The COVID-19 pandemic has brought unprecedented changes to the way we live, work, and learn. For schools, the crisis has led to the transition to remote learning, which has revealed inequities and the prevalence of systemic racism. We must deeply engage our communities to emerge from this crisis.
Consider the role of school as an engine of our communities and cities. By its nature, learning from home relies not only on access to technology, but on physical space, family support, and emotional bandwidth. While the pandemic has presented a challenge to every student, it has disproportionately challenged students within Black and brown communities. Feelings of safety and belonging in educational spaces play an essential role in the lives of students who are Black, Indigenous, People of Color. Yet, when it comes to the design of learning spaces, students are often forgotten stakeholders
In a New York Times guest essay, Dr. Jal Mehta, professor at the Harvard Graduate School of Education, writes, “The first lesson that the pandemic has revealed is the limits of one-size-fits-all schooling. When we reopen schools, could we do so in a way that creates different kinds of opportunities for all kinds of students?"
Gensler’s research over the past year has demonstrated that equity and engagement are two sides of the same coin, and that the post-pandemic school will need to address both to ensure success. We’re far from fully grasping COVID’s long-term impact on students. It is especially essential that we as designers understand more about the nuances of urban students’ experiences.
Gensler Research Institute’s recent survey of 1,500 students showed that nearly half of college students feel they are less successful academically now than they were prior to the pandemic. More than a third of community college students reported feeling less successful academically and more than half felt the pandemic negatively impacted their drive to learn. This research was informed by the Self-Determination Theory of human motivation introduced by Edward Deci, Ph.D., and Richard Ryan, Ph.D., in the 1980s. Their theory identifies three innate needs that frame our approach to designing the post-pandemic school: autonomy, competence, and relatedness. Gensler translates these needs to design opportunities through the ideas of connectivity, adaptability, and choice.
Our institute also established the Center for Research on Equity and the Built Environment, focused specifically on funding studies that address systemic racism, unconscious bias, and social justice.
As part of this, we surveyed students from 18 mostly public high schools in New York City to learn more about their school perception. The survey was organized into four categories: demographics, safety, belonging, and experience. We also asked students to review different schools and classrooms and share their impressions.
We learned that students can readily identify symbolism in design choices, and that many students immediately observed the wealth disparity that is inherent in the design of schools. A senior from Queens, who identified as Hispanic or LatinX, said, “One school looks very professional, where those who attend succeed, whereas the other one feels very restricted, and those who attend don’t get far in life.” A senior from Brooklyn, who identified as Black, noted, “I believe that one school has more successful students. I believe it is the windows that give that idea to me.”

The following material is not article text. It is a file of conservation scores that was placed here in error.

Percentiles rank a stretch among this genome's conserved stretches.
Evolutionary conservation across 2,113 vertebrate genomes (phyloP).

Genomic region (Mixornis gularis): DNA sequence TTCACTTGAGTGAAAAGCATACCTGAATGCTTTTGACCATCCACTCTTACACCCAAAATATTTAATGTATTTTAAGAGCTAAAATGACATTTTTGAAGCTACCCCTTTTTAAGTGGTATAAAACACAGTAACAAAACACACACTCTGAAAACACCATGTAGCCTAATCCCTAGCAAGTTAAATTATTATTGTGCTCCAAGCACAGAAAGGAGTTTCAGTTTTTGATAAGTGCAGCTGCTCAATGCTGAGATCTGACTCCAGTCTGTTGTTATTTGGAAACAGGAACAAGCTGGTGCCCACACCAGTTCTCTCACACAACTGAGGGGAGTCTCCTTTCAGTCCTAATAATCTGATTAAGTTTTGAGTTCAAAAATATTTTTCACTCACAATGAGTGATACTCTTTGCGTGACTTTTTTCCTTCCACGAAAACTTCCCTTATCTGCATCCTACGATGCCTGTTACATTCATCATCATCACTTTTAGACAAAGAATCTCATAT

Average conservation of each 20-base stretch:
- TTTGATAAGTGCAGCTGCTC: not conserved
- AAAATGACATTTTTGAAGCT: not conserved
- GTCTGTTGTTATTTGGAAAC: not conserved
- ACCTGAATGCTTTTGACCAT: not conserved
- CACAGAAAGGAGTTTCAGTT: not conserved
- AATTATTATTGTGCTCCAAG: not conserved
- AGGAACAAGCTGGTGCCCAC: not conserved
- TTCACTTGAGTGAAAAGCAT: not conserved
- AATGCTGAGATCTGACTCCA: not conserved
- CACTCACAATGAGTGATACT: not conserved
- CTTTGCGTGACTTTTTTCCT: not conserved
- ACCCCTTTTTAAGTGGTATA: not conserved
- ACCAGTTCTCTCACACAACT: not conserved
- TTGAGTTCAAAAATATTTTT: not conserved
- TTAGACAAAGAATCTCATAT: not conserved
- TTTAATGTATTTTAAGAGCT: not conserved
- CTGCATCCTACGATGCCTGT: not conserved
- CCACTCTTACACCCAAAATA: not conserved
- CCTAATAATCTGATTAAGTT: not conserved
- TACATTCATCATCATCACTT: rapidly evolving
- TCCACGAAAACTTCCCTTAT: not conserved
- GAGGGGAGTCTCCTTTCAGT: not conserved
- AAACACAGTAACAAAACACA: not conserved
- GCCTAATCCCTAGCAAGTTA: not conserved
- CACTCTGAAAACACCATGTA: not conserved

We now know that the “average learner" is a myth, and we have an incredible opportunity to shift the paradigm. It is not only about providing equality of design but equity in design, so all users can engage for their individual needs. It’s about moving away from traditional corridors and fixed classrooms and opting for teaching spaces organized around open, collaborative areas that support a flexible and diverse project-based curriculum. The school of the future should not ask how it can best support the average learner, but how it can best support all learners.
We cannot predict the future of our post-pandemic world, but we can collectively shape the possibilities of an optimistic way forward. The pandemic has drawn attention to challenges around equity and designing for multiple paths to success with which education and our communities have historically struggled. We cannot look away. Leveraging what we have learned from this experience can only lead to positive outcomes. We need to disrupt how we think. We need to disrupt design philosophy and listen to students. Rather than designing one universal learning experience, we need to design for equity and engagement through choice, adaptability, and connectivity: . multiple pathways that spark the joy of learning in each student.
Mark Thaler is the global co-leader of Gensler’s Education practice and one of the firm’s experts in the design of learning environments and student spaces. His projects span the academic spectrum, from K-12 through higher education, and have earned numerous accolades, including an Award of Merit from the AIA Committee on Architecture for Education, and a Citation from AIA New York State for the Hajjar STEM Center. Thaler serves on the National Board of Schools That Can, where he currently chairs its thought leadership committee.